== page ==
I would love to see Google Street View of the ocean floor. Who knows what we'll find down there... And it's easy for Google too; no complaints about privacy breach.

    • by Mal-2 (675116)

      It is best to explore and deliberately push the boundaries of these craft. You never know when they might be required urgently for something like the Air France Flight 447 black box search, and it is best to break them when there is time to fix them, rather than when they just have to work.

      Mal-2

  • Not to belittle the achievement, but how hard can it be to make something that won't crumple? Does every bit of equipment need to be at 1 atmosphere for it to function? Are there no solid-state components?

    • Re: (Score:3, Interesting)

      by KillerBob (217953)

      It's pretty certain that the components are not functionning at 1 atmosphere of pressure. Give or take, the rule of thumb when diving is that the pressure goes up by 1 atmosphere for every 10m of depth. With a depth of 11000m, that's 1100 atmospheres of pressure. That's one of the most reliable methods they use to measure depth, actually.

      It's not the outside pressure that causes things to crumple. It's the difference between outside and inside pressures. With that in mind, and keeping in mind that electroni

      • by Anonymous Coward on Wednesday June 03, 2009 @12:06AM (#28191685)

        Uhh. those solid state components you're thinking of tend to have voids in them, e.g. what's under that lid on the CPU.. a bare die and a bunch o' bond wires. Squish city at 1000 Atm.

        What about wires? More than enough pressure to push water through the wire using the insulation as a tube.

        It is REALLY, REALLY hard to design stuff to work at 1000Atm. What do you use for bouyancy? (Trieste used gasoline.. a liquid that is about the same compressibility as water) Syntactic foam with silica microspheres is fairly popular, because the tiny hollow spheres are pretty strong.

        Interestingly, it's harder to design something that won't crush than something that won't explode. That is, building a compressed gas tank to hold 20,000 psi is easier than building one that won't crush under 20,000 psi.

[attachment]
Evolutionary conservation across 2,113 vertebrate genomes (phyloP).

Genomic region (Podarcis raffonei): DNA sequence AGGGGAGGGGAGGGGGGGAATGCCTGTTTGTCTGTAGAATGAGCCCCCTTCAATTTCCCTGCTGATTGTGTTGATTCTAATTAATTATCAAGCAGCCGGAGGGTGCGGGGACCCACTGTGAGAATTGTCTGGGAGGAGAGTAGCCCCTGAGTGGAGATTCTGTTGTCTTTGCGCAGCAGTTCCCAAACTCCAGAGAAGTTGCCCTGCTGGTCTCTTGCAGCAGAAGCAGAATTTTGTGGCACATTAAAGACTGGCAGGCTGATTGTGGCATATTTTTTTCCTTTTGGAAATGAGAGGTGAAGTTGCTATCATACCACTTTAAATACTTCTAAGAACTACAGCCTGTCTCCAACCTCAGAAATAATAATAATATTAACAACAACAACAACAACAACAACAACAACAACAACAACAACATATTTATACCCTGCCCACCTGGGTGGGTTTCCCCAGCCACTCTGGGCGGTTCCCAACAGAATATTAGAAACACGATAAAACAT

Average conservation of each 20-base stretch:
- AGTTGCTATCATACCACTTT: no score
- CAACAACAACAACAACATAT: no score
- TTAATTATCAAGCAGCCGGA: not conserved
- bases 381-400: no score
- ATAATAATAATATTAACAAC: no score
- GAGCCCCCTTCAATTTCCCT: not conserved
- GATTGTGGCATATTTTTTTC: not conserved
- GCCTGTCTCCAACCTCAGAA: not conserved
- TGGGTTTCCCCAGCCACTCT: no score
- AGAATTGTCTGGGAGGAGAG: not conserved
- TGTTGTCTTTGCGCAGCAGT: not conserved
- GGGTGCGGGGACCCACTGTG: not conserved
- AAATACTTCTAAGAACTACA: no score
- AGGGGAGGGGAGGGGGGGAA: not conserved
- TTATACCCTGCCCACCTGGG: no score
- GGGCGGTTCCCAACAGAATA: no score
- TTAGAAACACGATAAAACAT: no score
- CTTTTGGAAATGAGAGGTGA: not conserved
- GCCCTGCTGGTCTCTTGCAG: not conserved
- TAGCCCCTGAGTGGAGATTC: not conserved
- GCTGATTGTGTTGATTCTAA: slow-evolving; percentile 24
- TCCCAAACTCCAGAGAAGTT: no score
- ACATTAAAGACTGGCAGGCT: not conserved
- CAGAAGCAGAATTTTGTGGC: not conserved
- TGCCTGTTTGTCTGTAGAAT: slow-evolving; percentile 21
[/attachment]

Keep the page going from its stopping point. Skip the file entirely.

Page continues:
• by squoozer (730327) on Wednesday June 03, 2009 @04:37AM (#28193087)

          You seem to know a bit about submarines so perhaps you could answer a question that has puzzled me. If you build a submarine like an onion with a hull inside a hull and put pressurized water / air between the two hulls to half the outside pressure would each hull then only need to be strong enough to resist half the external pressure?

          I can't see the flaw but it feels wrong because it seems to imply that it would be at least theoretically possible to build a submarine out of sheets of tin-foil as long as there were enough layers and the pressure could be maintained accurately enough.

          • by HopeOS (74340)
            I'm not an expert, but my first thought is that the problem lies with "pressurized water/air". Water does not compress well, and even if it did, the water/air mixture would separate leaving a void. By comparison, a rigid foam would solve that, and laminated sheets of foam are probably indistinguishable from thick foam when uniform pressure is applied. So the idea has merit, but possibly with different materials. I'm thinking of rigid cells containing a liquid for neutral buoyancy. -Hope
          • You are right. Your idea should work. However, designers until now have always chosen to have a single hull (which also consists of multiple layers, beams and parts that altogether withstand the pressure).

            I am not sure that tin foil is your ideal material, because it should at least be able to keep itself up in a tubular shape, and tin foil isn't able to do that when the tube is the size of a submarine. (In other words: tin foil doesn't need water or a pressure difference across a hull to collapse... it doe

          • by Tarquin_1 (1568757) on Wednesday June 03, 2009 @10:48AM (#28195819)
            That idea won't work because it doesn't actually make sense. While it is definitely an interesting question; and one that I was initially puzzled by, I think you will be surprised by how clumsy the intuitive logic that brings us to that conclusion is. Consider your onion, with two layers, and you are standing between them. To make things simpler, lets assume that instead of water pressure you actually have pressure from weights, and lets also change your onion from spherically shaped shells to just two flat surfaces. For example, you could imagine that you are just standing on an imaginary, levitating sheet of plywood and there is a sheet of plywood above you. The "water pressure" from above you is say 100 lbs. This is how many weights are on the sheet of plywood above you, and it is as much as you can hold. So you say, lets "pressurize" the intermediate onion layer (you), and you position springs on both sides of you (or you could use water pressure). With this new pressurized layer, you can now withstand twice as much "water pressure" from above you, for a total of 200lbs. But that has nothing to do with how much pressure is being exerted on this imaginary sheet of plywood beneath you. As you see, you could build a million onion shells and it wouldn't change anything about how much pressure the inner most layer, or the bottom sheet of plywood, must withstand. Indeed, all submarines already use your multiple hull theory, but not in the way you imagine. They all must withstand the pressure from a layer of ocean above them AND a layer of atmosphere above the ocean--the ocean doesn't protect against the atmospheric pressure.